You seem to be running on the premise that the questions are face vaild indicators of the construct they are measuring. They are not. The questions that seem like they belong to one type of disorder scale, often do not.  Assignment of questions to a particular scale (Depression, Schizophrenia, Hypochondriasis, etc) was done after the list of questions were normed on clinical samples during its original construction.  The "deviant response" is indicated by  individuals already known to have the disorder who endorse an item at a frequency that enables it to be a statistically reliable discriminator of that population from "normal" populations and other clinical populations (i.e.,empirical keying method), not by a clinical rationale of "this seems crazy" or "this seems like something someone with this disorder would endorse." It doesn't matter what the content of the question was, as long as the question happens to be statically discriminant among normal vs clinical populations. An example would be that, the question (regardless of its content) is endorsed by the depressed normative group so much more over any other group that it becomes a statistically reliable discriminator of that group, and hence, the construct of "depression." Assuming of course it wasn't also highly endorsed in the "normative" control sample. If it wasn't, it indicates this item is endorsed significantly more by the depressed group than both "normals" and those with other disorders. Therefore, it is viewed as a pure (nonoverlapping) indicator of depression. Endorsement of the item in the deviant direction identifies the test taker as responding in the same way as the depressed norm group did.  Item endorsement is aggregate, and after so many deviant endorsements consistent with that group, your T-score is raised on that scale. Remember, this is solely based on whether the question discriminates reliably between groups. It doesn't matter what the content of the question was. If it discriminates, it discriminates. Period. Certainly some of the questions are face valid, but the majority actually are not. Trust me, the questions that seem like they belong to one type of disorder scale, often do not, and the normative sample didn't always endorse or deny in the way you think they would have for particular questions. (i.e., questions do not always measure what you think they do). "I tortured animals as a child" was actually endorsed in only one particular disorder, and it it was NOT psychopaths.  It was found to be a discriminant question in another disorder and got coded on its scale instead. Hence, why I made the comment that an undergrad class in abnormal psych provides neither the time nor depth to fully understand the construction of the test and its subcales. I would not assume anything about the test until you you are formally educated on the method of construction and how exactly it does what it does. Psychologists are tricky fellows. One of the biggest reasons why the MMPI-2 is so loved by the field and has lasted so long (it was renormed in 1989 though) is there has been so much research done on the instrument on both its validity and its validity scales.  It's not an easy instrument to manipulate for the lay person, without it being picked up on.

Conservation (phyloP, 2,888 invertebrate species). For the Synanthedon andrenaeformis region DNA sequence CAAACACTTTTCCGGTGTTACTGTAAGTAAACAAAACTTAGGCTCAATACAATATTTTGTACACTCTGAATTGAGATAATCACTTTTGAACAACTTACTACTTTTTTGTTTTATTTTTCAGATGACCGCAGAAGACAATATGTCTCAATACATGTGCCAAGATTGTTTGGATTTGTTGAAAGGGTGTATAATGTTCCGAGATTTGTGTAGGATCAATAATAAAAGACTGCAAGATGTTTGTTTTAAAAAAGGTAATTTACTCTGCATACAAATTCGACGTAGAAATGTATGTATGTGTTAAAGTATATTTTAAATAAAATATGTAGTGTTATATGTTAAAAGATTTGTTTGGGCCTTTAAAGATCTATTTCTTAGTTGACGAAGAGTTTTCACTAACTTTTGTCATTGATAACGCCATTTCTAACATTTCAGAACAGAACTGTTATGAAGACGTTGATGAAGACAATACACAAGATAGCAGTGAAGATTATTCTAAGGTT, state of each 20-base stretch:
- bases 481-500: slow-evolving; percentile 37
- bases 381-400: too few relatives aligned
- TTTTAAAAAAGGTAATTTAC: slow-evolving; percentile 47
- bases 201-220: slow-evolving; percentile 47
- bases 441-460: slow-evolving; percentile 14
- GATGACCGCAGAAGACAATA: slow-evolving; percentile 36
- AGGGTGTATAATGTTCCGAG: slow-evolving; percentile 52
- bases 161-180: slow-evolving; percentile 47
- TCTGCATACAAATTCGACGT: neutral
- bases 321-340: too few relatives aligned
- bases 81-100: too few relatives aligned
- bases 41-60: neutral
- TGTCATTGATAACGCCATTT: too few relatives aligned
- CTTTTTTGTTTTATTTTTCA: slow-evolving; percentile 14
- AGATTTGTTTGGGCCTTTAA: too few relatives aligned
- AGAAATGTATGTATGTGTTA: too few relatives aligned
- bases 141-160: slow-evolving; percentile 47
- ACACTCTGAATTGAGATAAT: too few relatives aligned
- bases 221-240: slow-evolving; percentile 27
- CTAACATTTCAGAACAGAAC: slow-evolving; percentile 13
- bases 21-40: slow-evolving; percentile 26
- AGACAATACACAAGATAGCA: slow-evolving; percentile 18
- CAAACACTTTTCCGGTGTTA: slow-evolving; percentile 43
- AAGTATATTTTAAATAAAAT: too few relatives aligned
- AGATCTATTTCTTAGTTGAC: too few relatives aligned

Lastly, you seem to not know or at least not understand the validity scales built into the instrument. Do you know what they are, their purpose, and the statics behind them? I doubt you would have discussed them in your undergrad class. Again, don't assume you understand how something works just because you have taken it. Obviously, we wouldn't want every person who takes it to be able to figure it out just by looking and thinking about it, right?

"When you did your lit search, did you discover any studies that attempted to prove or disprove the theory that the MMPI can be manipulated?"